I noticed Brent Ozar worked on a SQL book titled: Professional SQL Server 2008 Internals and Troubleshooting. This book is now available and I decided to ask Brent some questions about this book. This interview was conducted by email, enjoy.
Denis: Is the book geared towards a beginner/intermediate level user or do you have to be an advanced user to really utilize the information in this book?
I like to think that the reader is somebody who’s been managing SQL Servers for a year or two and is getting frustrated. He doesn’t understand what’s going on inside the engine when a query runs. He’s not satisfied with just creating more indexes or running sp_who2 – he wants to know what’s actually happening under the hood. He can’t afford top-notch consultants, or he can’t get good ones locally, or he wants to BECOME a top-notch consultant.
This book covers so many gray areas that traditional books haven’t covered. CPUs matter. Memory matters. Storage matters. Latching matters. Traditional SQL books haven’t dived deeply enough into these subjects, and I think this book does.
Denis: What are the most important things a person can do to master SQL troubleshooting?
Don’t change anything you don’t fully understand, and don’t take anybody’s word for anything. Just because you read a recommendation in a forum that your server will go faster when MAXDOP is set to 1 doesn’t mean it’s going to work in your individual situation. Just because MAXDOP = 1 makes one of your servers faster doesn’t mean it’ll make them all faster. When you change settings, you change the way SQL Server behaves, and you should understand the ramifications.
One of the first things I do when I’m troubleshooting a server is find out all of the non-default settings. Don’t assume AUTO_CLOSE is turned off – people do crazy things. I make a list of everything that isn’t set at factory defaults, and I start asking why. Don’t get me wrong – there’s some easy knobs to turn in order to make SQL Server go faster, like Instant File Initialization, but there’s not a lot of surefire tweaks that work in every single situation.
Denis: With the addition of Dynamic Management Views is it now easier to find bottlenecks than before?
Without a doubt. Whenever I present on DMVs, I hear a chorus of questions asking how to get that same information in SQL Server 2000. DMVs are without a doubt the most helpful thing in my troubleshooting and tuning. Managing a SQL Server without querying the DMVs is like trying to bake a cake without knowing how the oven temperature control works. Your results will definitely vary from cake to cake.
Denis: What is your favorite Dynamic Management View to troubleshoot performance?
sys.dm_db_missing_index_details, I wish I could quit you.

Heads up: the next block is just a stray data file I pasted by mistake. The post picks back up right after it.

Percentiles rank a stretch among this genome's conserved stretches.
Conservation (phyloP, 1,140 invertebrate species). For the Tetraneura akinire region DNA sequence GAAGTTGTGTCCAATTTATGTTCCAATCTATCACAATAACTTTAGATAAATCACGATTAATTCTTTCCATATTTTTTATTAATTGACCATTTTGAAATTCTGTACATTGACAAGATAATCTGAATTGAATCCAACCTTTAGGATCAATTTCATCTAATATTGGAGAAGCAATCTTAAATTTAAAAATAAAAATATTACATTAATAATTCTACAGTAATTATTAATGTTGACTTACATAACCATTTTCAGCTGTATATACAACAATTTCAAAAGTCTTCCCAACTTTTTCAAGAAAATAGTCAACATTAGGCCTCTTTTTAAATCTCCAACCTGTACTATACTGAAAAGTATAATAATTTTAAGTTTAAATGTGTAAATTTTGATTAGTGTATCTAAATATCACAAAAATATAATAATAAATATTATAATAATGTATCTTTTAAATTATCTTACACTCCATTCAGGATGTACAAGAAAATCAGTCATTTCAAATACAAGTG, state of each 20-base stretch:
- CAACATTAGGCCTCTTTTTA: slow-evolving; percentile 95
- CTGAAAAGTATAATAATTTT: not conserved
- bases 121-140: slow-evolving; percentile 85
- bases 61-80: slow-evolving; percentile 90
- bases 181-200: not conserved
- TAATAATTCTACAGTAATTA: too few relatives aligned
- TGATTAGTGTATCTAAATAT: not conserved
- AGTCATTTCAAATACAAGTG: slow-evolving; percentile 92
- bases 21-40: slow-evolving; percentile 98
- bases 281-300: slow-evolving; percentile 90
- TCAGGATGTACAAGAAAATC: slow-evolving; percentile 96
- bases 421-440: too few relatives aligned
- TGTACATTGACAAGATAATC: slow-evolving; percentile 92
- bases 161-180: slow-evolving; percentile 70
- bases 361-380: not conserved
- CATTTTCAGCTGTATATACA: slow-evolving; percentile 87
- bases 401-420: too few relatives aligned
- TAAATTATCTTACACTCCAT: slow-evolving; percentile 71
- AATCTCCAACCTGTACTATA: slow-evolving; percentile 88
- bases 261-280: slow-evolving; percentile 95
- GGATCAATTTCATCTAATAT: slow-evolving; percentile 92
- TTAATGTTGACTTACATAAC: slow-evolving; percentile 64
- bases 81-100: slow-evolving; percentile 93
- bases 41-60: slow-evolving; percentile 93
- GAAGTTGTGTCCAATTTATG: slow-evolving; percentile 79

I do “weekend” performance tuning on the side, so when I troubleshoot performance, I’m usually looking at a database I’ve never seen before. Indexing is tough to do right, and easy to do wrong. I can usually get huge performance improvements by tweaking the index strategy. The missing index DMVs give me a starting point without having to run traces. They’re still not a silver bullet – they’re like the Index Tuning WIzard or Database Tuning Advisor in that they can give some pretty nasty advice. When used properly, though, they can give huge performance boosts.
Denis: Is there a place for Solid State Drives, perhaps for tempdb or is it still too early for mission critical servers?
Last year when I spoke about performance tuning at a Quest event in California, there were already several folks there using SSD drives packaged in PCI Express cards like Fusion-io, and they were using it for more than just TempDB too. When you’re really desperate for performance, like when your app just won’t scale and you’re out of space for more SAN gear, you get desperate, and you’ll try those cutting-edge technologies before the rest of us. Those people are out there already, dancing on the edge, and I’m hearing good reports back.
I think it’s a bad idea for mission critical servers because truly mission critical databases should be on clusters, and most SANs don’t take solid state drives yet. I think the best use for SSDs in SANs is for automated tiering systems where the SAN controller automatically moves data around based on how often it’s accessed. Data that’s very, very frequently read can get migrated onto SSD. That’s still a high-end SAN feature though, not mainstream.
Denis: Should we be looking at Page Life Expectancy or Buffer Cache Hit Ratio and why?
We should be looking at Page Life Expectancy, but only in combination with all of the metrics packaged together. I talked about this in my blog post, Bottlenecks and Bank Balances:
At the end of the day, does it really matter whether your Page Life Expectancy is 70 or 700 or 7000? Is that your biggest bottleneck, and are the application users satisfied with performance? I’ve managed servers with abysmal Page Life Expectancy numbers (like below 60) that the business was completely satisfied with. Some applications just aren’t important or aren’t worth spending extra money/time/resources on.
Denis: What part of SQL troubleshooting do people struggle the most with?
Reading execution plans and doing something about it. I bought Grant Fritchey’s book, SQL Server 2008 Query Performance Tuning Distilled, for that exact reason – I just couldn’t read the plans well enough, and the question comes up so gosh-darned often. I’m working with a company now that sends me execution plans so large that I would need to print them out on wallpaper and paste it up in a conference room. There comes a point where you have to draw the line and say, “It’s not a matter of tuning this query – it’s a matter of dumping this query and asking what the user is really trying to accomplish, and how we can meet their needs.”
Denis: Can you name some tools that will help with troubleshooting performance?
I work for Quest Software, but even if I didn’t, I’d name-drop Foglight Performance Analysis. It samples SQL Server’s memory space, captures performance data without requiring a trace, and gives you a gorgeous slice & dice user interface to quickly find the nastiest queries, applications, and users. There’s flat-out nothing like it on the market.